The State of English Cheese

An in-depth look at old & new practices at work

White Lake Morn Dew

It’s no surprise that England has long been one of the key players in the cheese making world–after all, it’s the birthplace of Cheddar! As we dive into the notable background on Britain’s cheese scene, we’re taking a look at how cheese making practices have evolved, even in just the past 30 years.

The South West region of England, which includes Somerset, is packed with prominent producers who continue to make timeless favorites like English Cheddar and Cotswold. With lush, grassy hills and natural caves, this area is ideal for producing large wheels of firm cheese.

At Murray’s, most of our British cheeses hail from this corner of England, such as our bestsellers from Neal’s Yard Dairy and White Lake, two producers who have made a name for themselves with very different styles of cheese making.

Stitchelton from Neal’s Yard Dairy

Working with about 40 cheesemakers across the UK and Ireland, Neal’s Yard Dairy ages and produces farmhouse cheese from all over the British Isles and Ireland. Since the 1980s, this small shop turned large operation has been dominating the cheese scene with their selection of top-notch products and internationally renowned flavor.

Berkswell from Neal’s Yard Dairy

Not much has changed for Neal’s Yard since the 80’s, when managing director Randolph Hodgson first started searching for farmhouse cheeses to supply the then-small shop, which still maintains its core practices of selecting and aging cheeses at peak ripeness and flavor.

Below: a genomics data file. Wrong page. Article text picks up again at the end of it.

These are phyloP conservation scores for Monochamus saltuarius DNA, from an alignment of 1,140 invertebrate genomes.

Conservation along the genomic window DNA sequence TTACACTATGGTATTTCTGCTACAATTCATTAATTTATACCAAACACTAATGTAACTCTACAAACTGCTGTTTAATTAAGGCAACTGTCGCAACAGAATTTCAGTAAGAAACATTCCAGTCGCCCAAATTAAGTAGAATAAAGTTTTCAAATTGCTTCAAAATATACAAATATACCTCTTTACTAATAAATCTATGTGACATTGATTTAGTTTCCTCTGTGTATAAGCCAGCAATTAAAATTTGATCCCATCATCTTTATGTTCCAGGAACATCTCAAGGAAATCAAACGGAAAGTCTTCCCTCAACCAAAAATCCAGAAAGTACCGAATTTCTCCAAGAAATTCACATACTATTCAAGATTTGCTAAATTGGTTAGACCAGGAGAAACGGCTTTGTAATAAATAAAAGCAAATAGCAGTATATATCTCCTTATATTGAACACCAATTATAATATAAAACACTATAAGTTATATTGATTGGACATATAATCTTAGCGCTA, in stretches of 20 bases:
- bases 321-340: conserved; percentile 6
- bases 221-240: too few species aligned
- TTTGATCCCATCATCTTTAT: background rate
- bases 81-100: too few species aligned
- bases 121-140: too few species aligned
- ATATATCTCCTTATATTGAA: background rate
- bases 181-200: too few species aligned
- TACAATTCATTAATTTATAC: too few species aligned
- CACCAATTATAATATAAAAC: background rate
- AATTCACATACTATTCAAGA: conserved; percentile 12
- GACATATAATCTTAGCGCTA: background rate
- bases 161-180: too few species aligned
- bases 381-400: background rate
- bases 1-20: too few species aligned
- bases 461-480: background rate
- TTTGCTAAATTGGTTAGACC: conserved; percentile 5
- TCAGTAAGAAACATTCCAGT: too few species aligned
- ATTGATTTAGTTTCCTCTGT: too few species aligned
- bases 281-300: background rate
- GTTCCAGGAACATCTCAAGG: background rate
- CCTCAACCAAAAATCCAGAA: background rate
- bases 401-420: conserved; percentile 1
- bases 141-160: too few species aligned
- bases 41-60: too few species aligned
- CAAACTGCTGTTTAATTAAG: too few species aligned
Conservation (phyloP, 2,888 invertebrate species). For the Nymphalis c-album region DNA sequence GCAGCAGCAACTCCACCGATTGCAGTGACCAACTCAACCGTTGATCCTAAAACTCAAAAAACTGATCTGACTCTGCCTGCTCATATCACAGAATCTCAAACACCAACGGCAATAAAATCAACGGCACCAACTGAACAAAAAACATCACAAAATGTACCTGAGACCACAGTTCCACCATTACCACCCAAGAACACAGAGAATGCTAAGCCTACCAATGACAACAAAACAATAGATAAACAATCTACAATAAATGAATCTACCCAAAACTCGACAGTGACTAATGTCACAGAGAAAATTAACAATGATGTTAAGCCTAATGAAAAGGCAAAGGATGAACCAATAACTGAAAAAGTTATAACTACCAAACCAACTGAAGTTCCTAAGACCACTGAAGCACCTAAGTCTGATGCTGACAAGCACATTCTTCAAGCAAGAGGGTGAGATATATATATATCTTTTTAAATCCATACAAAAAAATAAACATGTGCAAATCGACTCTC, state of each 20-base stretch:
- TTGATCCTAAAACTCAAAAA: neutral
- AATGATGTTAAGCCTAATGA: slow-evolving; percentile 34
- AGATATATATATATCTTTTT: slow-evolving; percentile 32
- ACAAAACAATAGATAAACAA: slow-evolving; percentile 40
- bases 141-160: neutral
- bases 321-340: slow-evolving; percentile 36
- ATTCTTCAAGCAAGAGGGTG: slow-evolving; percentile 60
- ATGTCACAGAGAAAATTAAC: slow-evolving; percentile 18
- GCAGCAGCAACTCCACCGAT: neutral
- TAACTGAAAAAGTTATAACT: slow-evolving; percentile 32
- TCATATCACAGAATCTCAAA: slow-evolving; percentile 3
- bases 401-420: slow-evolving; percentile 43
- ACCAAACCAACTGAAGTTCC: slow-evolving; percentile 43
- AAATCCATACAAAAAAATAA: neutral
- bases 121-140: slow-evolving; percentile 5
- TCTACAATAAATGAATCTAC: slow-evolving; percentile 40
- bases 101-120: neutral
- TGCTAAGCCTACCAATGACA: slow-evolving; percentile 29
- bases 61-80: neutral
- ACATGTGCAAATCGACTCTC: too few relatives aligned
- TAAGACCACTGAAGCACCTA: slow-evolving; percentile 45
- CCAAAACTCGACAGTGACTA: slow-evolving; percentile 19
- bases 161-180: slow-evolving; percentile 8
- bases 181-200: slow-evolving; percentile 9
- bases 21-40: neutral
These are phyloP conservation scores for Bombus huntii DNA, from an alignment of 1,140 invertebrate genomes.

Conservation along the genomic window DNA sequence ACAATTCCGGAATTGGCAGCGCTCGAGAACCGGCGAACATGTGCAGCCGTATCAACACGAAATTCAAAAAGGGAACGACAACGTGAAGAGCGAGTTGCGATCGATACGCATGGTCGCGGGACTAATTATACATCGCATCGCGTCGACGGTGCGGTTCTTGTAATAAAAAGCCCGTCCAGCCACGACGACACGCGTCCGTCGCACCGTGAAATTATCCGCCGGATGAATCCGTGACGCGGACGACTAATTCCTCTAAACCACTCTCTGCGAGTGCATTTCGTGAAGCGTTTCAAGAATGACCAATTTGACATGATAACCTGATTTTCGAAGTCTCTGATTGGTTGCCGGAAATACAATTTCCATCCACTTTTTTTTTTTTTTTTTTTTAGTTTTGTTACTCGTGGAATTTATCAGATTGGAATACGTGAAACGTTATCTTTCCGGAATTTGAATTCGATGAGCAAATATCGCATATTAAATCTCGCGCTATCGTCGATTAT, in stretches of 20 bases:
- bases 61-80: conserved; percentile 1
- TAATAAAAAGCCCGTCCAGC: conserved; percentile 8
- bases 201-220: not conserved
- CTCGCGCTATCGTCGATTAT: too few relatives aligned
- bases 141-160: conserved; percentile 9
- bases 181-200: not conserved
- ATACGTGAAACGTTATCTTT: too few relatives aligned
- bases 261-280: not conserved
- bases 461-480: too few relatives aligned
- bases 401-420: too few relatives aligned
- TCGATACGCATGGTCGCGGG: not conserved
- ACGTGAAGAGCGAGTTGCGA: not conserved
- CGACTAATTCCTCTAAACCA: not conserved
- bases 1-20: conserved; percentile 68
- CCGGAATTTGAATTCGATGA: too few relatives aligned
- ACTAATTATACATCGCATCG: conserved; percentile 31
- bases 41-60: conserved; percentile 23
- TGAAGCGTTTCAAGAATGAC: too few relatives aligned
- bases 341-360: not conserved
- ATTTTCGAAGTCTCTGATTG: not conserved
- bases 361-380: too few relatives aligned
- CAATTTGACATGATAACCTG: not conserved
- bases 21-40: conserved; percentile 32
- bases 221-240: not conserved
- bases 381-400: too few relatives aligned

Some of our favorites from this household name? Most well known is Montgomery’s Cheddar, which is made in hulking 60-lb cylinders, wrapped in linen, and then rubbed in lard before it’s aged for 12-18 months. The result is a savory, toasty cheese that crumbles perfectly and has the mouthwatering caramel notes of a Sunday roast. Of the cheeses that Neal’s Yard has brought in from other operations, the Grubb Family Cashel Blue and Colston Bassett Stilton steal the show when it comes to British blue cheeses, each smoothly spicy in its own way.


Younger but equally as noteworthy, White Lake has made a name for itself in recent years. Based in Pylle Somerset, England, this award-winning artisanal cheese producer is a newer operation that’s been making waves in the dairy world since 2005. Relying on milk from local herds, White Lake’s cheeses are produced in a state-of-the-art facility that’s able to process about 12,000 liters of milk per week.

White Lake Driftwood

With a focus on sustainable cheese making, White Lake’s facility is engineered for small batch production, which allows them to create a number of different cheeses at the same time. They’ve also implemented solar panels on the farm, and hope to start growing their own fuel as well–in their words, “with great cheese making comes great responsibility!”

Murray’s currently carries five White Lake cheeses: two washed rinds, Rachel and Morn Dew, two bloomies, Driftwood and Pave Cobble, and one natural rind cheese, Sheep Rustler. Rachel, one of White Lakes most notable cheeses, has won countless awards from British and international competitions for its smooth, nutty sweetness and goat’s milk tang. This beautiful cheese is washed in brine and aged for about 2 months, when it emerges with a stunning white paste and dappled orange rind.

White Lake Cheese Rachel

England has come a long way since the cheese making practices of the Middle Ages, and from the developments of the past few decades, it’s clear that there’s a bright (and sustainable!) future ahead for British cheese.

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